Basically, <quote-06>I want to spend as little time as possible with people who can’t see Megan Tulac in their memories<quote-06>. Do you not remember, Wuck, playing hooky from some California State Thespian Festival workshop junior year, sitting in a couple of aisle seats in the Garden Grove High School Auditorium, and flirting with St. Lucy’s Megan Tulac and Shannon Stark—the former outfitted in a Reese’s Pieces babydoll tee and black volleyball shorts, the latter buxom and beaming in the mold of Becca White?
And you, Hoke, how lame must we sound to others when we wax nostalgic about the end of our freshman year? What kind of loser-seniors, after all, associate with freshman boys? And yet, we know how smoking hot Becca White and Maureen Vantvlie were. How cool. We don’t have to convince each other. We just get to return as kings to <quote-07>that June afternoon<quote-07>, to the sunlit second-story of that colonial revival a stone’s throw away from Wuck’s childhood home.
This. This deep and nuanced shared history—for starters and at the very least—is what I demand from an adult friendship. This isn’t to say, of course, that new memories won’t be made with my lifelong partners in crime—in fact, that goes without saying—but how much richer is each new memory when it sprouts from such fertile soil, alongside such mighty elms, firs, and ficuses? What a tremendous effort it would be to start this kind of friendship in adulthood, how comparatively flimsy the fruits.
Hoke, you’ve more than once mused that Pat could be my Dean Moriarty. But really think about that literary friendship: Dean tries to supercharge his budding bond with Sal Paradise in their cross-country dash by demanding that each passenger narrate his entire life story to the other. Can you imagine? What a tall order! I’ve often thought about how fascinating that might be for listeners and tellers alike if a group of us attempted such a feat on a cross country drive from, say, Brooklyn to Southern California with Wuck’s life in tow. But Dean and Sal and whoever else was in that fictional sedan were strangers by comparison, lost and lonely people trying to achieve the effect of a lifelong friendship in a few days. And while the flame of their friendship burns hot—for what? A few years maybe, a few months?—it’s quickly and wholly extinguished. <quote-16>What a waste of time and energy<quote-16>.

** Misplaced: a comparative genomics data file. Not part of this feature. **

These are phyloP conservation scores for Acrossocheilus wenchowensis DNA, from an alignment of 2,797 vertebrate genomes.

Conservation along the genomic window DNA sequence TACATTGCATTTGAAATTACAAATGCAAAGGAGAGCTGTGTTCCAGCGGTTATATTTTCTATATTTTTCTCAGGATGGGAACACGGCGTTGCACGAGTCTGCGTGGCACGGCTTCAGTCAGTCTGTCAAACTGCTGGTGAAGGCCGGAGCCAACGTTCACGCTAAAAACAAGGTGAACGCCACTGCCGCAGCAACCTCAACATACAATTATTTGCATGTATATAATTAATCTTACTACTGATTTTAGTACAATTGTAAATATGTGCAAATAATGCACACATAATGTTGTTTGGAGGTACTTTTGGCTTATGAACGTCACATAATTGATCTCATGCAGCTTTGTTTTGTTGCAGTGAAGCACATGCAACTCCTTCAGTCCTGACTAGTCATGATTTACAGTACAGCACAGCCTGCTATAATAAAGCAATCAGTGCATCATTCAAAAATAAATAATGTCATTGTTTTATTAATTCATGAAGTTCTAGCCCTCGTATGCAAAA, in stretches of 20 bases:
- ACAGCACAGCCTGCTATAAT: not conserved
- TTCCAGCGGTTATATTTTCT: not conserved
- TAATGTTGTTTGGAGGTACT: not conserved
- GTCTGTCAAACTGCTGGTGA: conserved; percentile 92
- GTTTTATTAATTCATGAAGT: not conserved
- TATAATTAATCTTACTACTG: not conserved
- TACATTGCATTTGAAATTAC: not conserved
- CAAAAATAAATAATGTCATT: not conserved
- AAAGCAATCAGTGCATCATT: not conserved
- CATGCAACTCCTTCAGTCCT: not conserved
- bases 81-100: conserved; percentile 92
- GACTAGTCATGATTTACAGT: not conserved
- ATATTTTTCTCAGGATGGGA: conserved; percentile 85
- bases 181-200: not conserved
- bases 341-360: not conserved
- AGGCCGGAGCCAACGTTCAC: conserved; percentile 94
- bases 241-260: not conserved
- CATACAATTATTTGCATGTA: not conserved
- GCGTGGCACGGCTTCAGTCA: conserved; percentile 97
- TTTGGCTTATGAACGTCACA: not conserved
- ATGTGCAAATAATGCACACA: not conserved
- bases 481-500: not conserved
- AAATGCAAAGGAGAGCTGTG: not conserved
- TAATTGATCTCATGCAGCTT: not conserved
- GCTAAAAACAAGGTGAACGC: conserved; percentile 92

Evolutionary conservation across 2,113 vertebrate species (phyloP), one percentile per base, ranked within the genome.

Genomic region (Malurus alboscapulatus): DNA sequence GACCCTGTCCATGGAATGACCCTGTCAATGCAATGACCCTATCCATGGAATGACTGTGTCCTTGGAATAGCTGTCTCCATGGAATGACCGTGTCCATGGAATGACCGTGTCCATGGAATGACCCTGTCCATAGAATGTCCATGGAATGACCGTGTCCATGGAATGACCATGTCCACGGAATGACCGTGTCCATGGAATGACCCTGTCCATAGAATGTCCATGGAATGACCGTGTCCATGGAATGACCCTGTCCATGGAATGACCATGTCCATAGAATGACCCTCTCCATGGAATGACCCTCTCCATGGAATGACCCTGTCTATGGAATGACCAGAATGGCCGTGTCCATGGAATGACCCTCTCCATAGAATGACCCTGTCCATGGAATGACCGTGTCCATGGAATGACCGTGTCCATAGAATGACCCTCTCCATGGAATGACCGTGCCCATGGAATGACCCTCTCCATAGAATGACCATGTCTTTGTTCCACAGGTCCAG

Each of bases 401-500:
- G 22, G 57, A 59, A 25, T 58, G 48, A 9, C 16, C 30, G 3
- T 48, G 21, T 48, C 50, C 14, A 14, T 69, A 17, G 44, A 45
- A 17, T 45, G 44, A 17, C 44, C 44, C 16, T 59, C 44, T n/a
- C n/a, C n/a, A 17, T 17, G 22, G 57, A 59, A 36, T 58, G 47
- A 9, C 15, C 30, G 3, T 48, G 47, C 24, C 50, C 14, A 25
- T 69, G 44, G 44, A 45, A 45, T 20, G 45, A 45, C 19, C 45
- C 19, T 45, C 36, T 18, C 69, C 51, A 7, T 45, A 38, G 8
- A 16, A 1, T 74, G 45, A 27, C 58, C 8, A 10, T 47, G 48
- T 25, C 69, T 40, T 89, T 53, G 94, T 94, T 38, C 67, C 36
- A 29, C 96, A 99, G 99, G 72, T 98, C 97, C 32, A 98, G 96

I’m going to risk sounding like a real dick right now, but almost every relationship I’ve made and maintained since high school has been motivated by professional self-interest. Take Omar, likely my closest friend beyond our immediate group. The only reason I acted friendly with Omar at first was so he’d let me intern his Analysis of Poetry course, and the only reason I fanned the first sparks of our friendship—sending along emails I thought he’d like, dropping by his office with a quip about the previous night’s Angels game, making room in my schedule for a quick lunch off campus—was because I figured he’d be a useful ally in the job markets to come. As fate would have it, we had enough in common so that an actual friendship could blossom, and I’ve enjoyed his company probably as much as I could from a person who can’t call Megan Tulac or Becca White to his mind’s eye. Even so, I wonder if his biggest contributions to my life haven’t been professional. I mean, his personal phone calls and sparkling letters of recommendation helped net me my first part-time teaching jobs, my fellowship, and my current full-time position—he probably deserves, like, 30 percent of my salary. And, sure, the roots of our relationship now run thirteen-plus years’ deep, but what’s thirteen compared to my twenty-three with you, Wuck? Or to my twenty-six, Hoke, with you?